The province of Manitoba has appointed her first female Premier, Heather Stefanson, emerging as the winner of the party election ahead of her opponent.
The Premier-designate had 8,405 votes from the house, while her opponent, Shelly Glover, had a total of 8,042 votes at Victoria Inn in west Winnipeg. In her speech after the election, she said that it is a great honour for her to be elected as the first female Premier of the province, and this will never be taken for granted.
She also added that seeing to the surgical backlog and rebuilding the province of Manitoba are her primary priorities.
The first female premiere Stefanson, 51, worked as an investment advisor prior to winning election as a member of Manitoba’s legislative assembly in 2000. She will replace interim leader and Premier, Kelvin Goertzen. Stefanson promised during the campaign to uphold requirements that provincial employees who work with vulnerable people be vaccinated for COVID-19, and that people must show proof of immunization to enter restaurants and certain other businesses.
Her other priorities include improving relations with indigenous people, who disproportionately suffer from poverty and illness in Canada.
The first female premiere Stefanson was Manitoba’s health minister during the province’s deadly spring 2021 wave of COVID-19, when the influx of patients overwhelmed hospitals and forced the government to airlift some to other provinces.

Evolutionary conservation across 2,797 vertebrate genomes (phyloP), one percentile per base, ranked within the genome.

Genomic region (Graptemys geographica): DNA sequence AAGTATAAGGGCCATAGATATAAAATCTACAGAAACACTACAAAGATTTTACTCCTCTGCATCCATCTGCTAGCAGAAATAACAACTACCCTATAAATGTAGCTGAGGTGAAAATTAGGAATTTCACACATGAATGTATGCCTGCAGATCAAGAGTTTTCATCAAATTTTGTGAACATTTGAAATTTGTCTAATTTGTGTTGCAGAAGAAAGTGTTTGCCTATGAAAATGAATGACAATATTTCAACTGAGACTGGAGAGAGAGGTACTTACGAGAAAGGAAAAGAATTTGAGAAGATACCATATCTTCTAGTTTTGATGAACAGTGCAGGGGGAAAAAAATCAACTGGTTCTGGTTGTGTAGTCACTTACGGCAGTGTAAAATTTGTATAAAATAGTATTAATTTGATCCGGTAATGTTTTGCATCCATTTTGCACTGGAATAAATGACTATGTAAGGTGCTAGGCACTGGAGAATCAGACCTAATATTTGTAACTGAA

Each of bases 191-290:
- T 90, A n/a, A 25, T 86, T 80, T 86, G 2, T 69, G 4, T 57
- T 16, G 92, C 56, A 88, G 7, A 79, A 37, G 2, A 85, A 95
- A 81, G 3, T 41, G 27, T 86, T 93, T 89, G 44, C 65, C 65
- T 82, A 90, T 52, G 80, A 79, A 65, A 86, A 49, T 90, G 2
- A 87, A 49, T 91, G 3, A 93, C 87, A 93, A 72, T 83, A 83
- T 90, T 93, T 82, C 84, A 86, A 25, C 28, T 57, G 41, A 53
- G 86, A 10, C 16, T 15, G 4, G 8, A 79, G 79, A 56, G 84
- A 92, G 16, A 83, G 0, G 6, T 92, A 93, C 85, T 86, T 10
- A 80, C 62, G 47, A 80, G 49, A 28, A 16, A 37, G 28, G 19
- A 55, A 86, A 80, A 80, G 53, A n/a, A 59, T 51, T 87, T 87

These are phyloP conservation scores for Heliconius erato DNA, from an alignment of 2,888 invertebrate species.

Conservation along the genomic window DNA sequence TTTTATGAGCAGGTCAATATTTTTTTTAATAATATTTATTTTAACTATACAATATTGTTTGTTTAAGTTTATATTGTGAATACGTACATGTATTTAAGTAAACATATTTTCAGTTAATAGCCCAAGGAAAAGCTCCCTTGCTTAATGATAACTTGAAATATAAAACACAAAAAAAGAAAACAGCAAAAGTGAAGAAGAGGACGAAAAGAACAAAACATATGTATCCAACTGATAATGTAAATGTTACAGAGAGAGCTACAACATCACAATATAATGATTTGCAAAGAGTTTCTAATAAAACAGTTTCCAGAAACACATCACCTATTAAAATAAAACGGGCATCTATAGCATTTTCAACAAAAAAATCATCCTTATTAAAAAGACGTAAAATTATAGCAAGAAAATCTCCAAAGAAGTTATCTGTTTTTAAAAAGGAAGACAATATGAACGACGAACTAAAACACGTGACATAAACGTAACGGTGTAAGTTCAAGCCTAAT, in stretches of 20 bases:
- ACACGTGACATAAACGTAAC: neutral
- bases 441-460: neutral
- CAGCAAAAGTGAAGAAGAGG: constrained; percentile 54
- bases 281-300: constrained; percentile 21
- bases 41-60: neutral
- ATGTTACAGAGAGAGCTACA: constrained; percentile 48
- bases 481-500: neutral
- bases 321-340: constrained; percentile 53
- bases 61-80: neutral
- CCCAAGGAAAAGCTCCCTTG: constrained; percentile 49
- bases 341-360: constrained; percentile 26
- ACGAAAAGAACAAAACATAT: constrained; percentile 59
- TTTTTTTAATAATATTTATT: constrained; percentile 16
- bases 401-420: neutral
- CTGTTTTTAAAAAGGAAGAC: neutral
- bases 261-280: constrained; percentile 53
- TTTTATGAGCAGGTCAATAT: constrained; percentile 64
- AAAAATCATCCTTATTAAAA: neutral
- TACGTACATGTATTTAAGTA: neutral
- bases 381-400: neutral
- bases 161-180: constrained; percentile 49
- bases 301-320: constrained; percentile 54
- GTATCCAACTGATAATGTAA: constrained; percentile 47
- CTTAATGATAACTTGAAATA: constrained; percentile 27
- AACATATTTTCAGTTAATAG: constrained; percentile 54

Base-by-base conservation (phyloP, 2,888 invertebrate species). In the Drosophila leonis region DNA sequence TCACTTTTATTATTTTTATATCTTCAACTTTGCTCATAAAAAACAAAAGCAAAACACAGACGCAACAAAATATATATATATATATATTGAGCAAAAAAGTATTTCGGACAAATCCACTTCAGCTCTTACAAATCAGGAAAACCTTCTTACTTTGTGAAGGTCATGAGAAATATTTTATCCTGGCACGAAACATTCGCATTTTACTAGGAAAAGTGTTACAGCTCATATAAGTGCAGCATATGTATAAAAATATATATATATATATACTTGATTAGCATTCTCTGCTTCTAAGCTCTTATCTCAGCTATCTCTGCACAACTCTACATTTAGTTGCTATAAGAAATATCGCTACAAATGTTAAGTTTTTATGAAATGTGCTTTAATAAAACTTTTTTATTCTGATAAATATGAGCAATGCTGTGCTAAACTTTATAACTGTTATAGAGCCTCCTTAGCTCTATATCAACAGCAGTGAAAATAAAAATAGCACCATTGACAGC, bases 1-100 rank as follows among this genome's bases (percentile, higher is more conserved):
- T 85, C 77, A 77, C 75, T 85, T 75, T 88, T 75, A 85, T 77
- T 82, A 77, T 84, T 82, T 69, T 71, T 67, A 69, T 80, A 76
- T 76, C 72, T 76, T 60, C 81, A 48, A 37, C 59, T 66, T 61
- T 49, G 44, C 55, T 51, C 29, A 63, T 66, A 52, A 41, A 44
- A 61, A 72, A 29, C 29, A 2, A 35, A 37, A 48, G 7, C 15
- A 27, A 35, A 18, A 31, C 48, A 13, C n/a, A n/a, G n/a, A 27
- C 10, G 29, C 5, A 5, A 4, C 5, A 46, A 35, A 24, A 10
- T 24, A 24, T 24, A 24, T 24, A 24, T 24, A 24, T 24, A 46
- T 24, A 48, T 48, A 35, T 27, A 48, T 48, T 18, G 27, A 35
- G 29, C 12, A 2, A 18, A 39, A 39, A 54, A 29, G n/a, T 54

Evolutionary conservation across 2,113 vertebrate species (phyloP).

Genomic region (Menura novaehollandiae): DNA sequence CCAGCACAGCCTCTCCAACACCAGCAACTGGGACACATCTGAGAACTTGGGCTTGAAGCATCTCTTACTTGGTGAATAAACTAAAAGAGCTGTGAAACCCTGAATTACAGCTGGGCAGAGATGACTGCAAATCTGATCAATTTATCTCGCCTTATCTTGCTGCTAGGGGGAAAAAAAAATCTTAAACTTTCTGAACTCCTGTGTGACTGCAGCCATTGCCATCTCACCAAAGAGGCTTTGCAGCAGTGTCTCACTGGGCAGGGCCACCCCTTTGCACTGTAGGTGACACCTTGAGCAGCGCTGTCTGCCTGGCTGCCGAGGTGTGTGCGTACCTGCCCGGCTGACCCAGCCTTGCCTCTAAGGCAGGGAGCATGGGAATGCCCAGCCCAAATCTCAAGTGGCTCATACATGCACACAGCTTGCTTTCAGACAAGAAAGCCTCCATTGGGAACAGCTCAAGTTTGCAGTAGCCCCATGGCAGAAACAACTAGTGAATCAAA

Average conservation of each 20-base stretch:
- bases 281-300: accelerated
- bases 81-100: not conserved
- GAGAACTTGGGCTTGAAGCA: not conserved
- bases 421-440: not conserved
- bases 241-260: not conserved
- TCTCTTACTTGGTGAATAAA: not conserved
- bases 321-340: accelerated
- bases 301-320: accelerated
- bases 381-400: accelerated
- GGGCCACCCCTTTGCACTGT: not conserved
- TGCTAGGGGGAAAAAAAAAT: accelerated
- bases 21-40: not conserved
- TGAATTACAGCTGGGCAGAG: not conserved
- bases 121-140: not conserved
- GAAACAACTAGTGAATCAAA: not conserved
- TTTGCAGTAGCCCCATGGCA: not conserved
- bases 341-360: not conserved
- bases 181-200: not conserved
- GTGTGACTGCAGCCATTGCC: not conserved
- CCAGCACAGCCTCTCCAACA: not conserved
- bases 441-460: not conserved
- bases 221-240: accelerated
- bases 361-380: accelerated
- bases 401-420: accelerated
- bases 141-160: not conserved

“I heard loud and clear that (Manitobans) want to see us take a much more collaborative approach when it comes to working with other levels of government and with stakeholders in our community,” Stefanson said in her victory speech.
While the party immediately recognized Stefanson’s win, Glover said she would hold back until she could analyze the results.
“I really can’t concede until I do the homework,” said Glover, who hugged Stefanson immediately after the results. She would not say when she would make a decision.
The contest was marred by complaints that many party members did not receive mail-in ballots in time to vote. Glover called for the vote count to be delayed, but the party refused.
According to the Canadian Broadcasting Commission (CBC) Radio Canada, the candidates were apart by just 363 votes after the collation of the ballot papers.
It was also added that 1,200 ballots were missing during the election, which was overlooked. Chairman of the Progressive Conservative Party, George Orle, added that the election had gone so well and urged the entire province to work well to move Manitoba forward.
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